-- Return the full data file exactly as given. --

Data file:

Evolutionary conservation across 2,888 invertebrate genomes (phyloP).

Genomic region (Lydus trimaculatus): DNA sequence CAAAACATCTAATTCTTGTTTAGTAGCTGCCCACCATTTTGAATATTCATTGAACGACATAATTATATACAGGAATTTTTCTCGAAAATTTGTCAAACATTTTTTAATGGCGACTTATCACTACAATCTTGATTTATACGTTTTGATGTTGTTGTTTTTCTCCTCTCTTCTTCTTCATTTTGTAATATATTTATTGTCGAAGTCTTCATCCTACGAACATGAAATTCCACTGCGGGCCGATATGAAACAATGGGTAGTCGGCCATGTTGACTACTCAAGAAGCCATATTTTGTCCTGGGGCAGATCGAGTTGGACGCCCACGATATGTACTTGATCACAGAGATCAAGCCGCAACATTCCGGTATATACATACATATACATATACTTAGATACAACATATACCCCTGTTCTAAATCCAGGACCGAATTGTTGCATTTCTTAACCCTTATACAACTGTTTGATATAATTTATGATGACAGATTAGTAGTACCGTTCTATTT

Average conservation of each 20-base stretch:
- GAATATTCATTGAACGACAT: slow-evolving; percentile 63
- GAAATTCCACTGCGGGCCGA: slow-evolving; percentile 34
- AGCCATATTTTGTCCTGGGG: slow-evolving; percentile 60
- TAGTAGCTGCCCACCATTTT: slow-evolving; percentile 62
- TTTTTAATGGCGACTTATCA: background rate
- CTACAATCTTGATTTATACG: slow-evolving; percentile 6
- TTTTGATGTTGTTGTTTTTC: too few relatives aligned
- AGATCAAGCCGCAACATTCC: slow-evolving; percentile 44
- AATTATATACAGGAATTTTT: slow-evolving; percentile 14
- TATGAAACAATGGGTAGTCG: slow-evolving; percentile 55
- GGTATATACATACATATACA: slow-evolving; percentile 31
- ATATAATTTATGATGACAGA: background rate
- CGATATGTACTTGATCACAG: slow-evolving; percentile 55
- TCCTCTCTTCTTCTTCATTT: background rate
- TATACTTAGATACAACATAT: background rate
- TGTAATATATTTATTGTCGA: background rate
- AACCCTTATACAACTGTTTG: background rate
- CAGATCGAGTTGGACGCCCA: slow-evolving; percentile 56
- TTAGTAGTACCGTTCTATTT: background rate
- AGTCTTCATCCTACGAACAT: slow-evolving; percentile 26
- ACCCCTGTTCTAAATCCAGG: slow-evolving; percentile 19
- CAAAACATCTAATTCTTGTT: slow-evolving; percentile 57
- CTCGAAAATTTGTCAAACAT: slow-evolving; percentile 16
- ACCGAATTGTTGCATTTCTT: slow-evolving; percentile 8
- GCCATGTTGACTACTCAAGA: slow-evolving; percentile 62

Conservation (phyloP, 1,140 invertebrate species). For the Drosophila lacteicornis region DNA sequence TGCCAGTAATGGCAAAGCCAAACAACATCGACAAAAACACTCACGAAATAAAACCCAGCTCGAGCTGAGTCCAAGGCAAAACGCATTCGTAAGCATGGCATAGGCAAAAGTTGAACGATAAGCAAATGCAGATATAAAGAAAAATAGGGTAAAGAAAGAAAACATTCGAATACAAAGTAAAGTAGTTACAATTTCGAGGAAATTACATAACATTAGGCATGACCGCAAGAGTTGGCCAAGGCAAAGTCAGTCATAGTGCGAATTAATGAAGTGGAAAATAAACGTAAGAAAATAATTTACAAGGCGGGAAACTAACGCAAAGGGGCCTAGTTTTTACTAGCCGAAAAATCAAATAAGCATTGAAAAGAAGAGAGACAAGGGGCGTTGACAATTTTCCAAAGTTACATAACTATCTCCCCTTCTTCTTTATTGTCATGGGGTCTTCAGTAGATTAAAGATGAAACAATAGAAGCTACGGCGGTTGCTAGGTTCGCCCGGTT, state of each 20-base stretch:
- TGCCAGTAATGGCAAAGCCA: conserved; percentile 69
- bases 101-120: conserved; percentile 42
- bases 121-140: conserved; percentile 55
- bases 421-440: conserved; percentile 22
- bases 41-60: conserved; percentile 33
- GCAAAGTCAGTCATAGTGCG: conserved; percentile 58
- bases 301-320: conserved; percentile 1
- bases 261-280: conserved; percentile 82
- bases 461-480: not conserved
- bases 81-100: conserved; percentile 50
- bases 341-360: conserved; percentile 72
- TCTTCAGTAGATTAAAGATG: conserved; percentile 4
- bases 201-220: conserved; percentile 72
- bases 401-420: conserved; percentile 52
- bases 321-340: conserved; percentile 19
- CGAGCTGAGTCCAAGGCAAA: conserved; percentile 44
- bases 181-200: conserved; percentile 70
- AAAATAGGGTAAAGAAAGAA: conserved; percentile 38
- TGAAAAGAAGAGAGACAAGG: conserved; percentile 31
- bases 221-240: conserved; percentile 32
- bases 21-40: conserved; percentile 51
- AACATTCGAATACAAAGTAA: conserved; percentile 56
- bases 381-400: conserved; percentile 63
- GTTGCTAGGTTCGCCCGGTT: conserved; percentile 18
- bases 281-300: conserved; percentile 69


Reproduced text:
Evolutionary conservation across 2,888 invertebrate genomes (phyloP).

Genomic region (Lydus trimaculatus): DNA sequence CAAAACATCTAATTCTTGTTTAGTAGCTGCCCACCATTTTGAATATTCATTGAACGACATAATTATATACAGGAATTTTTCTCGAAAATTTGTCAAACATTTTTTAATGGCGACTTATCACTACAATCTTGATTTATACGTTTTGATGTTGTTGTTTTTCTCCTCTCTTCTTCTTCATTTTGTAATATATTTATTGTCGAAGTCTTCATCCTACGAACATGAAATTCCACTGCGGGCCGATATGAAACAATGGGTAGTCGGCCATGTTGACTACTCAAGAAGCCATATTTTGTCCTGGGGCAGATCGAGTTGGACGCCCACGATATGTACTTGATCACAGAGATCAAGCCGCAACATTCCGGTATATACATACATATACATATACTTAGATACAACATATACCCCTGTTCTAAATCCAGGACCGAATTGTTGCATTTCTTAACCCTTATACAACTGTTTGATATAATTTATGATGACAGATTAGTAGTACCGTTCTATTT

Average conservation of each 20-base stretch:
- GAATATTCATTGAACGACAT: slow-evolving; percentile 63
- GAAATTCCACTGCGGGCCGA: slow-evolving; percentile 34
- AGCCATATTTTGTCCTGGGG: slow-evolving; percentile 60
- TAGTAGCTGCCCACCATTTT: slow-evolving; percentile 62
- TTTTTAATGGCGACTTATCA: background rate
- CTACAATCTTGATTTATACG: slow-evolving; percentile 6
- TTTTGATGTTGTTGTTTTTC: too few relatives aligned
- AGATCAAGCCGCAACATTCC: slow-evolving; percentile 44
- AATTATATACAGGAATTTTT: slow-evolving; percentile 14
- TATGAAACAATGGGTAGTCG: slow-evolving; percentile 55
- GGTATATACATACATATACA: slow-evolving; percentile 31
- ATATAATTTATGATGACAGA: background rate
- CGATATGTACTTGATCACAG: slow-evolving; percentile 55
- TCCTCTCTTCTTCTTCATTT: background rate
- TATACTTAGATACAACATAT: background rate
- TGTAATATATTTATTGTCGA: background rate
- AACCCTTATACAACTGTTTG: background rate
- CAGATCGAGTTGGACGCCCA: slow-evolving; percentile 56
- TTAGTAGTACCGTTCTATTT: background rate
- AGTCTTCATCCTACGAACAT: slow-evolving; percentile 26
- ACCCCTGTTCTAAATCCAGG: slow-evolving; percentile 19
- CAAAACATCTAATTCTTGTT: slow-evolving; percentile 57
- CTCGAAAATTTGTCAAACAT: slow-evolving; percentile 16
- ACCGAATTGTTGCATTTCTT: slow-evolving; percentile 8
- GCCATGTTGACTACTCAAGA: slow-evolving; percentile 62

Conservation (phyloP, 1,140 invertebrate species). For the Drosophila lacteicornis region DNA sequence TGCCAGTAATGGCAAAGCCAAACAACATCGACAAAAACACTCACGAAATAAAACCCAGCTCGAGCTGAGTCCAAGGCAAAACGCATTCGTAAGCATGGCATAGGCAAAAGTTGAACGATAAGCAAATGCAGATATAAAGAAAAATAGGGTAAAGAAAGAAAACATTCGAATACAAAGTAAAGTAGTTACAATTTCGAGGAAATTACATAACATTAGGCATGACCGCAAGAGTTGGCCAAGGCAAAGTCAGTCATAGTGCGAATTAATGAAGTGGAAAATAAACGTAAGAAAATAATTTACAAGGCGGGAAACTAACGCAAAGGGGCCTAGTTTTTACTAGCCGAAAAATCAAATAAGCATTGAAAAGAAGAGAGACAAGGGGCGTTGACAATTTTCCAAAGTTACATAACTATCTCCCCTTCTTCTTTATTGTCATGGGGTCTTCAGTAGATTAAAGATGAAACAATAGAAGCTACGGCGGTTGCTAGGTTCGCCCGGTT, state of each 20-base stretch:
- TGCCAGTAATGGCAAAGCCA: conserved; percentile 69
- bases 101-120: conserved; percentile 42
- bases 121-140: conserved; percentile 55
- bases 421-440: conserved; percentile 22
- bases 41-60: conserved; percentile 33
- GCAAAGTCAGTCATAGTGCG: conserved; percentile 58
- bases 301-320: conserved; percentile 1
- bases 261-280: conserved; percentile 82
- bases 461-480: not conserved
- bases 81-100: conserved; percentile 50
- bases 341-360: conserved; percentile 72
- TCTTCAGTAGATTAAAGATG: conserved; percentile 4
- bases 201-220: conserved; percentile 72
- bases 401-420: conserved; percentile 52
- bases 321-340: conserved; percentile 19
- CGAGCTGAGTCCAAGGCAAA: conserved; percentile 44
- bases 181-200: conserved; percentile 70
- AAAATAGGGTAAAGAAAGAA: conserved; percentile 38
- TGAAAAGAAGAGAGACAAGG: conserved; percentile 31
- bases 221-240: conserved; percentile 32
- bases 21-40: conserved; percentile 51
- AACATTCGAATACAAAGTAA: conserved; percentile 56
- bases 381-400: conserved; percentile 63
- GTTGCTAGGTTCGCCCGGTT: conserved; percentile 18
- bases 281-300: conserved; percentile 69